The Terrible Old Man: A Straightforward Adaptation of a Lovecraft Tale

H.P. Lovecraft might be famous for his contributions to horror, but that doesn’t necessarily mean he hasn’t written some real stinkers. Reviews for the short story The Terrible Old Man are mixed, but it has to be noted that without some sort of cosmic eldritch horror powering the tale, the only things generating the anxiety and tension in the story are poorly disguised xenophobia and racism.

So, with that less than positive review out of the way, it might come as a surprise that I enjoyed the adventure game adaptation of the same name. Sure, The Terrible Old Man brings nothing particularly new to the story and ends exactly the same way, but as a straight adaptation of a Lovecraft story, it evokes the same bleak and ominous atmosphere through its vaguely expressionist art style while improving on the original. Lovecraft, for all his virtues, had no ear for dialogue, especially the dialogue of the lower classes, but for a game as dialogue-heavy as this one, the flaw has been corrected and feels far more natural. The graphics are minimal but impressive with a surprising range of character portraits to convey emotion.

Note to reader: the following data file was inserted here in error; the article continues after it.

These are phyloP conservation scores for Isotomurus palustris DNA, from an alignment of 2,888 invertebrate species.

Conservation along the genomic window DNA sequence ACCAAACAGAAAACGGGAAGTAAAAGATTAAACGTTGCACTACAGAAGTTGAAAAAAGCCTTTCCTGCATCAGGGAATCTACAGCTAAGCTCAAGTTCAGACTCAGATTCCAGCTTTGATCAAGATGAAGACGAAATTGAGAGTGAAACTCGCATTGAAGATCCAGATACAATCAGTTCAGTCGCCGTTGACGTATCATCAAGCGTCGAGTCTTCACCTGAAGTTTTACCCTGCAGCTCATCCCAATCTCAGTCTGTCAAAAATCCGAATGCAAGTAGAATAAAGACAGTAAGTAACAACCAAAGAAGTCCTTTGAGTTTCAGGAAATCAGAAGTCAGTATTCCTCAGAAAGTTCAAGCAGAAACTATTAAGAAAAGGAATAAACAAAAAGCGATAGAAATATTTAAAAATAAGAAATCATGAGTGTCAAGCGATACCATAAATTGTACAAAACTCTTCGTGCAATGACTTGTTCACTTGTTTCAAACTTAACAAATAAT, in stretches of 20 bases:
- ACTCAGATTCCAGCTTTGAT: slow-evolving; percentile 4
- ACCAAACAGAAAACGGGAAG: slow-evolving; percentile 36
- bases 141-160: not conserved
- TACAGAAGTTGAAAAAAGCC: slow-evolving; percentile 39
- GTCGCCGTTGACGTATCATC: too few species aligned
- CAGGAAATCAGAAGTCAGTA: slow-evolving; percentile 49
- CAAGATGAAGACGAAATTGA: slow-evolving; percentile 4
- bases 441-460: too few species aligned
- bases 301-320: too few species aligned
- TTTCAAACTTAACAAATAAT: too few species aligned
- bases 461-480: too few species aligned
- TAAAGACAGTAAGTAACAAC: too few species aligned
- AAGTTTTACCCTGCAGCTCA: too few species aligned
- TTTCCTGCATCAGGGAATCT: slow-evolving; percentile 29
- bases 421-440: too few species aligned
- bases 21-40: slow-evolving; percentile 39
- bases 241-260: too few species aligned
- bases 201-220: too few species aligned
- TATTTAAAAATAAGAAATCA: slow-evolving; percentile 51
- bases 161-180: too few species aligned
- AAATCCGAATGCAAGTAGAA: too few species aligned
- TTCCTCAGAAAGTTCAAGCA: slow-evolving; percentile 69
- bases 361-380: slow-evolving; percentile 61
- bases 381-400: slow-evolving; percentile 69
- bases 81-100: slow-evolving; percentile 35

The Terrible Old Man almost feels like a movie, rushing forward with terrible implacability towards its gruesome and wholly unsurprising end. Three desperate men (with noticeably non-white names) set out to rob a wealthy old man in a small New England town. Is there any possible way for them to survive this encounter alive?

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